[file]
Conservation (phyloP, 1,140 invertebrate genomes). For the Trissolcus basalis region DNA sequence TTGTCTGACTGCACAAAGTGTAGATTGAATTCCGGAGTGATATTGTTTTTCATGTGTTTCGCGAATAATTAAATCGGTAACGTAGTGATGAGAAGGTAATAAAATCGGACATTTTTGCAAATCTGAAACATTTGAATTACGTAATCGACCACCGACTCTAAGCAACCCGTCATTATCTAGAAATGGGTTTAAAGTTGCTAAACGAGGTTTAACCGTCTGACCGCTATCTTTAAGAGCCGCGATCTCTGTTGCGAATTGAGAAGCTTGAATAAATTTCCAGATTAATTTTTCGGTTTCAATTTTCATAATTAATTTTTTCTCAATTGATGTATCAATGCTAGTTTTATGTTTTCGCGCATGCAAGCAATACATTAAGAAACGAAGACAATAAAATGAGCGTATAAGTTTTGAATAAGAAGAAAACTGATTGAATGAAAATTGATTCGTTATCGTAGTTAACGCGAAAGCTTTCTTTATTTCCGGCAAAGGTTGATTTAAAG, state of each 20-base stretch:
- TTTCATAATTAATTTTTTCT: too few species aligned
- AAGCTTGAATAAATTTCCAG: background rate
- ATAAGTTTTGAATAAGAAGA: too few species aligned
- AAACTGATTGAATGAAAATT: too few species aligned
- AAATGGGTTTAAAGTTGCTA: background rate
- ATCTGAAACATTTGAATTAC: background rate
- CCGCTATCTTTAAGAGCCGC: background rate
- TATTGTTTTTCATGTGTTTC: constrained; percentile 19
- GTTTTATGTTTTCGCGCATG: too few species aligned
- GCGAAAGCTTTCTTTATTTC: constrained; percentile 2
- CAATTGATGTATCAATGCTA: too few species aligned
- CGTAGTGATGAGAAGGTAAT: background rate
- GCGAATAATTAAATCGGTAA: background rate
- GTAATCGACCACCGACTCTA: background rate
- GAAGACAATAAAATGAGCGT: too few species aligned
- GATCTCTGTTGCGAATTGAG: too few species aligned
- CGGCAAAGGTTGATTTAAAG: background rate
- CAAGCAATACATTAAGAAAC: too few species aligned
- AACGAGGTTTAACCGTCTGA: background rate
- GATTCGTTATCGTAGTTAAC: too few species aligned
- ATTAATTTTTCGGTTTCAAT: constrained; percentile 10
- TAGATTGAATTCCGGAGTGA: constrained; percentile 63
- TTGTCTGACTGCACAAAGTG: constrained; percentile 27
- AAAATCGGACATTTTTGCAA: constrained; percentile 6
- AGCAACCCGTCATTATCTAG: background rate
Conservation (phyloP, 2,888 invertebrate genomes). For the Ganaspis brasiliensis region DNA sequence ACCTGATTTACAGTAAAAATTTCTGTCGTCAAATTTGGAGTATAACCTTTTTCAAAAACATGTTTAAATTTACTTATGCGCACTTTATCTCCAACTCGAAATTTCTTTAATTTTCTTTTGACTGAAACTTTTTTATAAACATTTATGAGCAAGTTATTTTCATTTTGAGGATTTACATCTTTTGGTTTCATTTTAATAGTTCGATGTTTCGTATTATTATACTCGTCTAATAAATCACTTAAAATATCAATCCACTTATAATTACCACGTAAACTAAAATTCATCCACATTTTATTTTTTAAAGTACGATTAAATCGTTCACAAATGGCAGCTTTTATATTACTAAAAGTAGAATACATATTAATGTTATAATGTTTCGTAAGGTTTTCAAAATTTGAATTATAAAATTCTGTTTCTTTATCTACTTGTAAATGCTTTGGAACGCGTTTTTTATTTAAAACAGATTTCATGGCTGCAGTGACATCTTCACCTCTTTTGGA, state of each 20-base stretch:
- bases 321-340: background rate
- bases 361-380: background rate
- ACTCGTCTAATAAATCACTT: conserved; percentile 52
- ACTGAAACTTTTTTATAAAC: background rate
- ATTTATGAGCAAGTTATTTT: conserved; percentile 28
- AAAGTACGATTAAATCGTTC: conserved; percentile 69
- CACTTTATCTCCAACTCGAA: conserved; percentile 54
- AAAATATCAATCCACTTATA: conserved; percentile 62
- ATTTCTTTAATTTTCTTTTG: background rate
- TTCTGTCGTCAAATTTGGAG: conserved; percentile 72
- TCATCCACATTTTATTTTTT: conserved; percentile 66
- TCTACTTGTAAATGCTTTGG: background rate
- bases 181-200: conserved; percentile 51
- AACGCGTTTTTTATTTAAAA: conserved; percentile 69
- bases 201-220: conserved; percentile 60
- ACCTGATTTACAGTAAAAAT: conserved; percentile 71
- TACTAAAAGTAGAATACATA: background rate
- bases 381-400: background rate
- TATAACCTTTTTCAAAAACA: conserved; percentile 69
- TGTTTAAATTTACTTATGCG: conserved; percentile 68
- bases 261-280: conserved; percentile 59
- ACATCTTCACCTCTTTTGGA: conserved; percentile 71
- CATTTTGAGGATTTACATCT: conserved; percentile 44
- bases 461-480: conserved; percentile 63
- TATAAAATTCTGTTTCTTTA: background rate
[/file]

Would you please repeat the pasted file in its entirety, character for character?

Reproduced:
Conservation (phyloP, 1,140 invertebrate genomes). For the Trissolcus basalis region DNA sequence TTGTCTGACTGCACAAAGTGTAGATTGAATTCCGGAGTGATATTGTTTTTCATGTGTTTCGCGAATAATTAAATCGGTAACGTAGTGATGAGAAGGTAATAAAATCGGACATTTTTGCAAATCTGAAACATTTGAATTACGTAATCGACCACCGACTCTAAGCAACCCGTCATTATCTAGAAATGGGTTTAAAGTTGCTAAACGAGGTTTAACCGTCTGACCGCTATCTTTAAGAGCCGCGATCTCTGTTGCGAATTGAGAAGCTTGAATAAATTTCCAGATTAATTTTTCGGTTTCAATTTTCATAATTAATTTTTTCTCAATTGATGTATCAATGCTAGTTTTATGTTTTCGCGCATGCAAGCAATACATTAAGAAACGAAGACAATAAAATGAGCGTATAAGTTTTGAATAAGAAGAAAACTGATTGAATGAAAATTGATTCGTTATCGTAGTTAACGCGAAAGCTTTCTTTATTTCCGGCAAAGGTTGATTTAAAG, state of each 20-base stretch:
- TTTCATAATTAATTTTTTCT: too few species aligned
- AAGCTTGAATAAATTTCCAG: background rate
- ATAAGTTTTGAATAAGAAGA: too few species aligned
- AAACTGATTGAATGAAAATT: too few species aligned
- AAATGGGTTTAAAGTTGCTA: background rate
- ATCTGAAACATTTGAATTAC: background rate
- CCGCTATCTTTAAGAGCCGC: background rate
- TATTGTTTTTCATGTGTTTC: constrained; percentile 19
- GTTTTATGTTTTCGCGCATG: too few species aligned
- GCGAAAGCTTTCTTTATTTC: constrained; percentile 2
- CAATTGATGTATCAATGCTA: too few species aligned
- CGTAGTGATGAGAAGGTAAT: background rate
- GCGAATAATTAAATCGGTAA: background rate
- GTAATCGACCACCGACTCTA: background rate
- GAAGACAATAAAATGAGCGT: too few species aligned
- GATCTCTGTTGCGAATTGAG: too few species aligned
- CGGCAAAGGTTGATTTAAAG: background rate
- CAAGCAATACATTAAGAAAC: too few species aligned
- AACGAGGTTTAACCGTCTGA: background rate
- GATTCGTTATCGTAGTTAAC: too few species aligned
- ATTAATTTTTCGGTTTCAAT: constrained; percentile 10
- TAGATTGAATTCCGGAGTGA: constrained; percentile 63
- TTGTCTGACTGCACAAAGTG: constrained; percentile 27
- AAAATCGGACATTTTTGCAA: constrained; percentile 6
- AGCAACCCGTCATTATCTAG: background rate
Conservation (phyloP, 2,888 invertebrate genomes). For the Ganaspis brasiliensis region DNA sequence ACCTGATTTACAGTAAAAATTTCTGTCGTCAAATTTGGAGTATAACCTTTTTCAAAAACATGTTTAAATTTACTTATGCGCACTTTATCTCCAACTCGAAATTTCTTTAATTTTCTTTTGACTGAAACTTTTTTATAAACATTTATGAGCAAGTTATTTTCATTTTGAGGATTTACATCTTTTGGTTTCATTTTAATAGTTCGATGTTTCGTATTATTATACTCGTCTAATAAATCACTTAAAATATCAATCCACTTATAATTACCACGTAAACTAAAATTCATCCACATTTTATTTTTTAAAGTACGATTAAATCGTTCACAAATGGCAGCTTTTATATTACTAAAAGTAGAATACATATTAATGTTATAATGTTTCGTAAGGTTTTCAAAATTTGAATTATAAAATTCTGTTTCTTTATCTACTTGTAAATGCTTTGGAACGCGTTTTTTATTTAAAACAGATTTCATGGCTGCAGTGACATCTTCACCTCTTTTGGA, state of each 20-base stretch:
- bases 321-340: background rate
- bases 361-380: background rate
- ACTCGTCTAATAAATCACTT: conserved; percentile 52
- ACTGAAACTTTTTTATAAAC: background rate
- ATTTATGAGCAAGTTATTTT: conserved; percentile 28
- AAAGTACGATTAAATCGTTC: conserved; percentile 69
- CACTTTATCTCCAACTCGAA: conserved; percentile 54
- AAAATATCAATCCACTTATA: conserved; percentile 62
- ATTTCTTTAATTTTCTTTTG: background rate
- TTCTGTCGTCAAATTTGGAG: conserved; percentile 72
- TCATCCACATTTTATTTTTT: conserved; percentile 66
- TCTACTTGTAAATGCTTTGG: background rate
- bases 181-200: conserved; percentile 51
- AACGCGTTTTTTATTTAAAA: conserved; percentile 69
- bases 201-220: conserved; percentile 60
- ACCTGATTTACAGTAAAAAT: conserved; percentile 71
- TACTAAAAGTAGAATACATA: background rate
- bases 381-400: background rate
- TATAACCTTTTTCAAAAACA: conserved; percentile 69
- TGTTTAAATTTACTTATGCG: conserved; percentile 68
- bases 261-280: conserved; percentile 59
- ACATCTTCACCTCTTTTGGA: conserved; percentile 71
- CATTTTGAGGATTTACATCT: conserved; percentile 44
- bases 461-480: conserved; percentile 63
- TATAAAATTCTGTTTCTTTA: background rate